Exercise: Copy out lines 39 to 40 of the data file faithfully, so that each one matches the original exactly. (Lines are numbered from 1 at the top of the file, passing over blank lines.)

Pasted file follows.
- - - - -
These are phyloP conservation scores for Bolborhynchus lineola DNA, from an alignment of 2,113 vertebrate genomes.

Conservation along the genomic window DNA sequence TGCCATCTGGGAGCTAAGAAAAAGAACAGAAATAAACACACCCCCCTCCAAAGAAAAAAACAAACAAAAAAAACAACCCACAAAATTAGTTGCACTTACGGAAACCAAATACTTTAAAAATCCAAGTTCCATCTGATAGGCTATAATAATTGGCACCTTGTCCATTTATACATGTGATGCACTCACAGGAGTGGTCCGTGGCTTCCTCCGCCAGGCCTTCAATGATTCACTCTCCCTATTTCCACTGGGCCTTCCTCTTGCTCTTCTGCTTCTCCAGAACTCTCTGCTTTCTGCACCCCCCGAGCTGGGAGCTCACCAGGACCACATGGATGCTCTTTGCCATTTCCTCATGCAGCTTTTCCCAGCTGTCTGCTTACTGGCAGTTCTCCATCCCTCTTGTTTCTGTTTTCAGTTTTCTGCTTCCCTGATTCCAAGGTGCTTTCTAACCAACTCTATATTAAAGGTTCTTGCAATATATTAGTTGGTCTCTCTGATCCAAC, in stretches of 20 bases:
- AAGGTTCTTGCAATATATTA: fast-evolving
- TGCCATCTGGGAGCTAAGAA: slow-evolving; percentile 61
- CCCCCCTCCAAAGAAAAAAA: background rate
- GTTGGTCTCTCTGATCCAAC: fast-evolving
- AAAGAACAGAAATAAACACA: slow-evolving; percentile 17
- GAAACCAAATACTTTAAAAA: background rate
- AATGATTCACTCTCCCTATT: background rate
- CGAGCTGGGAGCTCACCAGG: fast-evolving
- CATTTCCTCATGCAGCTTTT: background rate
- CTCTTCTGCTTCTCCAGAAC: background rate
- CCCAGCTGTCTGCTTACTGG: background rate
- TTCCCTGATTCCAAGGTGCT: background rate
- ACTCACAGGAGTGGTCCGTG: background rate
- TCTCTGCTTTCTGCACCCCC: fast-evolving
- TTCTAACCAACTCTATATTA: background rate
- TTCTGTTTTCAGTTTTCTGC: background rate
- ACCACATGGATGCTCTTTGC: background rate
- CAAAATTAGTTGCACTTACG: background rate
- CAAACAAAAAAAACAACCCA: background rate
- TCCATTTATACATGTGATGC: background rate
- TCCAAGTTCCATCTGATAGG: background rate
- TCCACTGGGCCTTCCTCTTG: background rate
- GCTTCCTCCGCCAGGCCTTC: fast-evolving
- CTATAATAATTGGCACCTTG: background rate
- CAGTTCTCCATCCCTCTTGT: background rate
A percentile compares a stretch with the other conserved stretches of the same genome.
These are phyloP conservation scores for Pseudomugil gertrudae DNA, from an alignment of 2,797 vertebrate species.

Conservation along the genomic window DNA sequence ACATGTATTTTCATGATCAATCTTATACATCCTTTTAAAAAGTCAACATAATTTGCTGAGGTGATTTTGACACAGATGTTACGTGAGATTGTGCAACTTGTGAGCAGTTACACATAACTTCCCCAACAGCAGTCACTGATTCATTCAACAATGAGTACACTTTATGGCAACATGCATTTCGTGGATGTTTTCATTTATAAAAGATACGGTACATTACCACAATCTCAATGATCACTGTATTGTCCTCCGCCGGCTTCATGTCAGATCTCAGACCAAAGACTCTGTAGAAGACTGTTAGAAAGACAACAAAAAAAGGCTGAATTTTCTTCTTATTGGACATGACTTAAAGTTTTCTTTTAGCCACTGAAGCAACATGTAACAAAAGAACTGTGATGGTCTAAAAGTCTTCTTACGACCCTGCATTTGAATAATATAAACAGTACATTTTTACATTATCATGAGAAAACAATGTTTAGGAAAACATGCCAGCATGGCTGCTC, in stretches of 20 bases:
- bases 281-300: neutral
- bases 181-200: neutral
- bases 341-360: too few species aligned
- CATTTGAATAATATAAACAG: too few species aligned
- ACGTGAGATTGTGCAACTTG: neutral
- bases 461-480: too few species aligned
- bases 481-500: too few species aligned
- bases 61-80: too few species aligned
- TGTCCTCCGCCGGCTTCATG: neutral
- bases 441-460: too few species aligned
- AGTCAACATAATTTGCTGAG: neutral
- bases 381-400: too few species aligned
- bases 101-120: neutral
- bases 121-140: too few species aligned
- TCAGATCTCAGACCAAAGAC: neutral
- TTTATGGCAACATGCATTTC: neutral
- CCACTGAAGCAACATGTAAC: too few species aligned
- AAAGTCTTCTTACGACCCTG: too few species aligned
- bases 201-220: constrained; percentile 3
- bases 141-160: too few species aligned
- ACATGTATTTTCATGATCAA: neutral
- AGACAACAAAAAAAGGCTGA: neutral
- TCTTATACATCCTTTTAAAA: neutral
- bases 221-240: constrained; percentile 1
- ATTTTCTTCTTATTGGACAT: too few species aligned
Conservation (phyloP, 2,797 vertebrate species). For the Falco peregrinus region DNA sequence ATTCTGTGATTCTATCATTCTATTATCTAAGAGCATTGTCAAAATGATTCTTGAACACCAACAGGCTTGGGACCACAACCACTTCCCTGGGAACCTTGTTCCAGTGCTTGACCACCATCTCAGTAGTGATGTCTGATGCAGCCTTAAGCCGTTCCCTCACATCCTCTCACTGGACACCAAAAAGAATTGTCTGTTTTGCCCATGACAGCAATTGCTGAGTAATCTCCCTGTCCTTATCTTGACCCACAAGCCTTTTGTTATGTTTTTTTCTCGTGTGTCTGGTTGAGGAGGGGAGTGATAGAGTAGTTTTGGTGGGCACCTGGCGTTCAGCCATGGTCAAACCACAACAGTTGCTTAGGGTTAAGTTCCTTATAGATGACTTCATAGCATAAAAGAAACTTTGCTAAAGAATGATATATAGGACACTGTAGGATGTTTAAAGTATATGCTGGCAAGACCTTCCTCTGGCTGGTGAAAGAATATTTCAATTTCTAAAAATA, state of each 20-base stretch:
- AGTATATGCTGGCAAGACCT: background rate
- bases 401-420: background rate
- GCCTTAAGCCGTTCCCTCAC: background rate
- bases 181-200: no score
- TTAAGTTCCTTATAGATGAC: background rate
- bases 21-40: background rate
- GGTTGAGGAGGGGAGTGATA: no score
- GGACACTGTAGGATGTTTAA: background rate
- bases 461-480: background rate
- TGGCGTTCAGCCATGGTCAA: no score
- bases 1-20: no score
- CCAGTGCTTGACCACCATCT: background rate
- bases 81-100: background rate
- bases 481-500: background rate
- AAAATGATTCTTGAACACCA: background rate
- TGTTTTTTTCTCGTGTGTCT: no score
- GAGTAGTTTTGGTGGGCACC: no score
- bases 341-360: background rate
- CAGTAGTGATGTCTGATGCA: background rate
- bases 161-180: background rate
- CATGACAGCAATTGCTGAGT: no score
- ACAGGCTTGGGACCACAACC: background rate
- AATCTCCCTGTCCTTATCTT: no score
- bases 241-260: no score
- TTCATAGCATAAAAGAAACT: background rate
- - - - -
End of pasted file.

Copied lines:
- TGTCCTCCGCCGGCTTCATG: neutral
- bases 441-460: too few species aligned